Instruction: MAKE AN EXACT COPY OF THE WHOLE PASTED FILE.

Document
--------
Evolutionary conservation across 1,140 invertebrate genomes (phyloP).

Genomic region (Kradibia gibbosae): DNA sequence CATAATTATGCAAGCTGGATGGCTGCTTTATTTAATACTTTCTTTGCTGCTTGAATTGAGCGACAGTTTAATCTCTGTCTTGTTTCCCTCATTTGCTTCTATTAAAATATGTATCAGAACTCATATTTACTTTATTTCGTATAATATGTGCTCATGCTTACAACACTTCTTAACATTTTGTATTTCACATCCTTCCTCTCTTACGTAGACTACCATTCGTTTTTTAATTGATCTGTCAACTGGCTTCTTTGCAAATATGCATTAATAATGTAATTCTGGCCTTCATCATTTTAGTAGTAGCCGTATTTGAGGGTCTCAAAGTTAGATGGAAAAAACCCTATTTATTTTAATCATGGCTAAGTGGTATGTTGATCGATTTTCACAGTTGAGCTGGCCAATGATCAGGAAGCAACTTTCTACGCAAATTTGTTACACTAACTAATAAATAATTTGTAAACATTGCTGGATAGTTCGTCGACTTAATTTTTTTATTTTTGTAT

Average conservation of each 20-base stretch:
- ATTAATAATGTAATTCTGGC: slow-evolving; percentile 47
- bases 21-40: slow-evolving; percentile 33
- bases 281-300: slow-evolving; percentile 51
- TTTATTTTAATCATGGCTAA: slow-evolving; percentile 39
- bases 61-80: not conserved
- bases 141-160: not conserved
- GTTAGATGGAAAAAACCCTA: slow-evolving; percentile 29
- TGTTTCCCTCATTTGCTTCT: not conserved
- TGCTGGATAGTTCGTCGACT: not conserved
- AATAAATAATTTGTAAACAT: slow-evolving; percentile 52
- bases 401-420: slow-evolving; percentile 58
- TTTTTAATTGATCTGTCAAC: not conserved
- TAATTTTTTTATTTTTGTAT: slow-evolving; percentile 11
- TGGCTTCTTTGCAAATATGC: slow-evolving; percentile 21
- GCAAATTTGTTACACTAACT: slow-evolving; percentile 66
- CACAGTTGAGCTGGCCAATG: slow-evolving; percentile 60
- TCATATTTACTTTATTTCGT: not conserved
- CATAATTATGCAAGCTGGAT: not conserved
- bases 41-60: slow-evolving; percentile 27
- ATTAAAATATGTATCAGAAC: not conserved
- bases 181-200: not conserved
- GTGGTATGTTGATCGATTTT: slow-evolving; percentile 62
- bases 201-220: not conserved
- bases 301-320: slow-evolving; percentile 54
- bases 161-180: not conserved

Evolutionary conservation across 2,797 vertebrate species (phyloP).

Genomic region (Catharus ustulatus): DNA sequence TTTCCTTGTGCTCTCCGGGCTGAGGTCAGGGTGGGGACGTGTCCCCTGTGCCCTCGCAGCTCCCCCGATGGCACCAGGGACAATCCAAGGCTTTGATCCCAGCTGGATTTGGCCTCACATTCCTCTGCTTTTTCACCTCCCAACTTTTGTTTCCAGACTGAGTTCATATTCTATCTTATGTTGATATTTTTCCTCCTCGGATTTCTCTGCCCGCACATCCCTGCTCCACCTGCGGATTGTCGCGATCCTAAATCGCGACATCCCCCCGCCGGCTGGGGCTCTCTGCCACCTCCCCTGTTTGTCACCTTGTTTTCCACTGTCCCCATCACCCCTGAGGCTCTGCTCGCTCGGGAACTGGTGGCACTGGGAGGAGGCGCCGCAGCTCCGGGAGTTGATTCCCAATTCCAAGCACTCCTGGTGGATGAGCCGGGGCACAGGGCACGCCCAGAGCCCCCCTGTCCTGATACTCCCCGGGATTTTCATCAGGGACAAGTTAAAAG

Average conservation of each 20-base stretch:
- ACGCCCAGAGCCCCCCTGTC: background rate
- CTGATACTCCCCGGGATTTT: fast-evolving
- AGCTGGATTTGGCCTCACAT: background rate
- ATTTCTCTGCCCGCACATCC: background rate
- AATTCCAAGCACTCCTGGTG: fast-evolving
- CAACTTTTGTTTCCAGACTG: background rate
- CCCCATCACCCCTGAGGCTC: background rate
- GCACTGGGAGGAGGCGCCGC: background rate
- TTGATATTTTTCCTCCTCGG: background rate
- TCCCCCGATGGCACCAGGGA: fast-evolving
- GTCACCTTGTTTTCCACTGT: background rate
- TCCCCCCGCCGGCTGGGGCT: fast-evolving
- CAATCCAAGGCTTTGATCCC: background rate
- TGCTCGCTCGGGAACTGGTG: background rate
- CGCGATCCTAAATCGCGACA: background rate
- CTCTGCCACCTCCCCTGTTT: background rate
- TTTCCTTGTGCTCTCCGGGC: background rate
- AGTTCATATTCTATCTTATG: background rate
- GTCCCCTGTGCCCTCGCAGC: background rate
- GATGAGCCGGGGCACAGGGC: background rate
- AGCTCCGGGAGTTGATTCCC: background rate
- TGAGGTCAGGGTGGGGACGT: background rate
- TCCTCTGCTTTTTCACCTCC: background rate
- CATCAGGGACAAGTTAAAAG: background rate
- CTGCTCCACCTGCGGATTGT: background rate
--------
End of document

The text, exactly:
Evolutionary conservation across 1,140 invertebrate genomes (phyloP).

Genomic region (Kradibia gibbosae): DNA sequence CATAATTATGCAAGCTGGATGGCTGCTTTATTTAATACTTTCTTTGCTGCTTGAATTGAGCGACAGTTTAATCTCTGTCTTGTTTCCCTCATTTGCTTCTATTAAAATATGTATCAGAACTCATATTTACTTTATTTCGTATAATATGTGCTCATGCTTACAACACTTCTTAACATTTTGTATTTCACATCCTTCCTCTCTTACGTAGACTACCATTCGTTTTTTAATTGATCTGTCAACTGGCTTCTTTGCAAATATGCATTAATAATGTAATTCTGGCCTTCATCATTTTAGTAGTAGCCGTATTTGAGGGTCTCAAAGTTAGATGGAAAAAACCCTATTTATTTTAATCATGGCTAAGTGGTATGTTGATCGATTTTCACAGTTGAGCTGGCCAATGATCAGGAAGCAACTTTCTACGCAAATTTGTTACACTAACTAATAAATAATTTGTAAACATTGCTGGATAGTTCGTCGACTTAATTTTTTTATTTTTGTAT

Average conservation of each 20-base stretch:
- ATTAATAATGTAATTCTGGC: slow-evolving; percentile 47
- bases 21-40: slow-evolving; percentile 33
- bases 281-300: slow-evolving; percentile 51
- TTTATTTTAATCATGGCTAA: slow-evolving; percentile 39
- bases 61-80: not conserved
- bases 141-160: not conserved
- GTTAGATGGAAAAAACCCTA: slow-evolving; percentile 29
- TGTTTCCCTCATTTGCTTCT: not conserved
- TGCTGGATAGTTCGTCGACT: not conserved
- AATAAATAATTTGTAAACAT: slow-evolving; percentile 52
- bases 401-420: slow-evolving; percentile 58
- TTTTTAATTGATCTGTCAAC: not conserved
- TAATTTTTTTATTTTTGTAT: slow-evolving; percentile 11
- TGGCTTCTTTGCAAATATGC: slow-evolving; percentile 21
- GCAAATTTGTTACACTAACT: slow-evolving; percentile 66
- CACAGTTGAGCTGGCCAATG: slow-evolving; percentile 60
- TCATATTTACTTTATTTCGT: not conserved
- CATAATTATGCAAGCTGGAT: not conserved
- bases 41-60: slow-evolving; percentile 27
- ATTAAAATATGTATCAGAAC: not conserved
- bases 181-200: not conserved
- GTGGTATGTTGATCGATTTT: slow-evolving; percentile 62
- bases 201-220: not conserved
- bases 301-320: slow-evolving; percentile 54
- bases 161-180: not conserved

Evolutionary conservation across 2,797 vertebrate species (phyloP).

Genomic region (Catharus ustulatus): DNA sequence TTTCCTTGTGCTCTCCGGGCTGAGGTCAGGGTGGGGACGTGTCCCCTGTGCCCTCGCAGCTCCCCCGATGGCACCAGGGACAATCCAAGGCTTTGATCCCAGCTGGATTTGGCCTCACATTCCTCTGCTTTTTCACCTCCCAACTTTTGTTTCCAGACTGAGTTCATATTCTATCTTATGTTGATATTTTTCCTCCTCGGATTTCTCTGCCCGCACATCCCTGCTCCACCTGCGGATTGTCGCGATCCTAAATCGCGACATCCCCCCGCCGGCTGGGGCTCTCTGCCACCTCCCCTGTTTGTCACCTTGTTTTCCACTGTCCCCATCACCCCTGAGGCTCTGCTCGCTCGGGAACTGGTGGCACTGGGAGGAGGCGCCGCAGCTCCGGGAGTTGATTCCCAATTCCAAGCACTCCTGGTGGATGAGCCGGGGCACAGGGCACGCCCAGAGCCCCCCTGTCCTGATACTCCCCGGGATTTTCATCAGGGACAAGTTAAAAG

Average conservation of each 20-base stretch:
- ACGCCCAGAGCCCCCCTGTC: background rate
- CTGATACTCCCCGGGATTTT: fast-evolving
- AGCTGGATTTGGCCTCACAT: background rate
- ATTTCTCTGCCCGCACATCC: background rate
- AATTCCAAGCACTCCTGGTG: fast-evolving
- CAACTTTTGTTTCCAGACTG: background rate
- CCCCATCACCCCTGAGGCTC: background rate
- GCACTGGGAGGAGGCGCCGC: background rate
- TTGATATTTTTCCTCCTCGG: background rate
- TCCCCCGATGGCACCAGGGA: fast-evolving
- GTCACCTTGTTTTCCACTGT: background rate
- TCCCCCCGCCGGCTGGGGCT: fast-evolving
- CAATCCAAGGCTTTGATCCC: background rate
- TGCTCGCTCGGGAACTGGTG: background rate
- CGCGATCCTAAATCGCGACA: background rate
- CTCTGCCACCTCCCCTGTTT: background rate
- TTTCCTTGTGCTCTCCGGGC: background rate
- AGTTCATATTCTATCTTATG: background rate
- GTCCCCTGTGCCCTCGCAGC: background rate
- GATGAGCCGGGGCACAGGGC: background rate
- AGCTCCGGGAGTTGATTCCC: background rate
- TGAGGTCAGGGTGGGGACGT: background rate
- TCCTCTGCTTTTTCACCTCC: background rate
- CATCAGGGACAAGTTAAAAG: background rate
- CTGCTCCACCTGCGGATTGT: background rate